Brett Kavanaugh: American Law Protects ‘Equal Rights, Equal Dignity, and Equal Justice’

President Donald Trump's Supreme Court nominee, Brett Kavanaugh, a federal appeals court judge, appears before the Senate Judiciary Committee on Capitol Hill in Washington, Tuesday, Sept. 4, 2018, to begin his confirmation to replace retired Justice Anthony Kennedy.
AP Photo/Andrew Harnik

WASHINGTON, DC – “I have given it my all in every case,” Judge Brett Kavanaugh said in his opening statement to the Senate Judiciary Committee on Tuesday, beginning his Supreme Court confirmation speaking of family, friends, and faith; remembering that judges decide cases for “real people” in an American system of “equal rights, equal dignity, and equal justice under law.”

“At the White House on the night of the announcement, the president and Mrs. Trump were very gracious to my daughters, my wife, and my parents,” Kavanaugh began with the senators, devoting the first part of his speech to thanking those who have helped him through his life and especially through the past couple months. “My family will always cherish that night.”

“Over the past eight weeks, I have witnessed first-hand the Senate’s deep appreciation for the vital role of the American Judiciary,” Kavanaugh continued, going on to thank the 65 senators who met with him over the past two months.

“I have served with 17 other judges, each of them a colleague and a friend,” he said in praise of his fellows on the U.S. Court of Appeals for the District of Columbia Circuit, including “our superb chief judge, Merrick Garland,” in a gesture of nonpartisan friendship with Barack Obama’s Supreme Court nominee for the seat of Justice Antonin Scalia, a seat that was eventually filled by Justice Neil Gorsuch.

Kavanaugh also expressed gratitude to the former dean of Harvard Law School who hired him to teach her law students, thanking “now-Justice Elena Kagan,” who was appointed by President Barack Obama.

He also emphasized that judges must understand the human impact of their decisions, having compassion as they apply the law.

“Judges don’t deal in abstract principles,” he explained. “They decide real cases, for real people, in the real world.”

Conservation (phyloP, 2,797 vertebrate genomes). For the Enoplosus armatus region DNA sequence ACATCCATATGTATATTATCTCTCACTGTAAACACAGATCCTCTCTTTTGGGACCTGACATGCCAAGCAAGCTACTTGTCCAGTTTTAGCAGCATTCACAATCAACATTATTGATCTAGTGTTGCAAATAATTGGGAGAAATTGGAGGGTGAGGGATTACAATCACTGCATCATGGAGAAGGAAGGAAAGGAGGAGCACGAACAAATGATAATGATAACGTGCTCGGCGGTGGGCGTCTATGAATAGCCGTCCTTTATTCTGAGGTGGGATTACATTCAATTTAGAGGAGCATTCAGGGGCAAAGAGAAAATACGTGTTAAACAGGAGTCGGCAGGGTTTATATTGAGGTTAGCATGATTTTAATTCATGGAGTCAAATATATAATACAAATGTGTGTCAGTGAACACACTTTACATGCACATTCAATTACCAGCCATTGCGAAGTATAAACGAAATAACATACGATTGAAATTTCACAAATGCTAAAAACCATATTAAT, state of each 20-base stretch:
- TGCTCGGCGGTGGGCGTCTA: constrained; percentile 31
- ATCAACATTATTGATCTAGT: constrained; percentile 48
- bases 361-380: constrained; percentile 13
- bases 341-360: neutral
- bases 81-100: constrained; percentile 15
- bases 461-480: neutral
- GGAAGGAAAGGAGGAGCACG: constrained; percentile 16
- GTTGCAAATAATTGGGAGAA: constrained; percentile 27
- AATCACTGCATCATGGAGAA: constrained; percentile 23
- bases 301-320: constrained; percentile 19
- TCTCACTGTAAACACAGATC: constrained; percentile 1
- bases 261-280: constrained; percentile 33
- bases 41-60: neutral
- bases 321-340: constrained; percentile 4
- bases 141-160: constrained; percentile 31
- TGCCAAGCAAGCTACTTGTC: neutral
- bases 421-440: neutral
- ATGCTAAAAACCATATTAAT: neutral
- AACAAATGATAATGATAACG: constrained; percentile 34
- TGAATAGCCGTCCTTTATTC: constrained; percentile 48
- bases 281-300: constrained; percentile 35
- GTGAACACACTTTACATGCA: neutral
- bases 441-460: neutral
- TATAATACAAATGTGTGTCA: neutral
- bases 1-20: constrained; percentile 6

“Good judges must also stand in the shoes of others,” he told the committee, summarizing American law as one characterized by “equal rights, equal dignity, and equal justice under law.”

But while judges should care about their fellow human beings, they still must faithfully follow the words of the law that is relevant to each case before them.

“A good judge must be an umpire – a neutral and impartial arbiter who favors no litigant or policy,” the judge said firmly. He elaborated:

I don’t decide cases based on personal or policy preferences. I am not a pro-plaintiff or pro-defendant judge. I am not a pro-prosecution or pro-defense judge. I am a pro-law judge.

“A judge must interpret the law as written,” he said. “A judge must interpret the Constitution as written, informed by history, and tradition, and precedent.”

“The Supreme Court is the last line of defense for the separation of powers and for the rights and liberties guaranteed by the Constitution,” the judge declared. That is important because “the Constitution’s separation of powers protects individual liberty.”

“I have given it my all in every case,” he insisted. “I am proud of that body of work.”

“Don’t read about my judicial opinions,” he said, referring to the 307 judicial opinions he has authored over the past 12 years. “Read the opinions.”

Kavanaugh also emphasized the absolute necessity that the judiciary – and especially the Supreme Court – must not be “a partisan institution.”

“If confirmed to the Court, I would be part of a Team of Nine, committed to deciding cases according to the Constitution and laws of the United States,” he promised. “I would always strive to be a team player on the Team of Nine.”

Kavanaugh also spoke of his Catholic faith. Referencing chapter 25 in the Gospel of Matthew, he explained his work with Church ministries and feeding the homeless by saying that he believes he is called to “try to serve the least fortunate among us.”

“I always want to do more, and do better,” the nominee added, striking a note of humility by acknowledging that he is still a work in progress in need of grace.

Pivoting to his home life, Kavanaugh lavished praise upon his family, especially his mother, a teacher-turned-prosecutor whom he said will always be the real “Judge Kavanaugh.”

“Margaret is the best girl you’ll ever know,” he said of his older daughter, his voice beginning to tighten. Of his younger daughter, he added with a smile, “I tell her every night that no one gives a better hug than Liza Kavanaugh.”

“Finally, I thank my wife Ashley,” he said. “Ashley is a kind soul. She always sees the goodness in others,” he said of his spouse. “She’s made me a better person and a better judge.”

“I thank God every day for my family,” he added in a voice heavy with emotion, as he worked to maintain his composure.

Kavanaugh describes himself as “an optimist” who lives “on the sunrise side of the mountain, not the sunset side of the mountain… I am optimistic about the future of America and the future of our independent judiciary.”

“I revere the Constitution,” the judge declared, promising to “keep an open mind in every case,” and to “do equal right to the poor and the rich.”

“I will always strive to preserve the Constitution of the United States and the American rule of law,” he concluded.

Ken Klukowski is senior legal editor for Breitbart News. Follow him on Twitter @kenklukowski.


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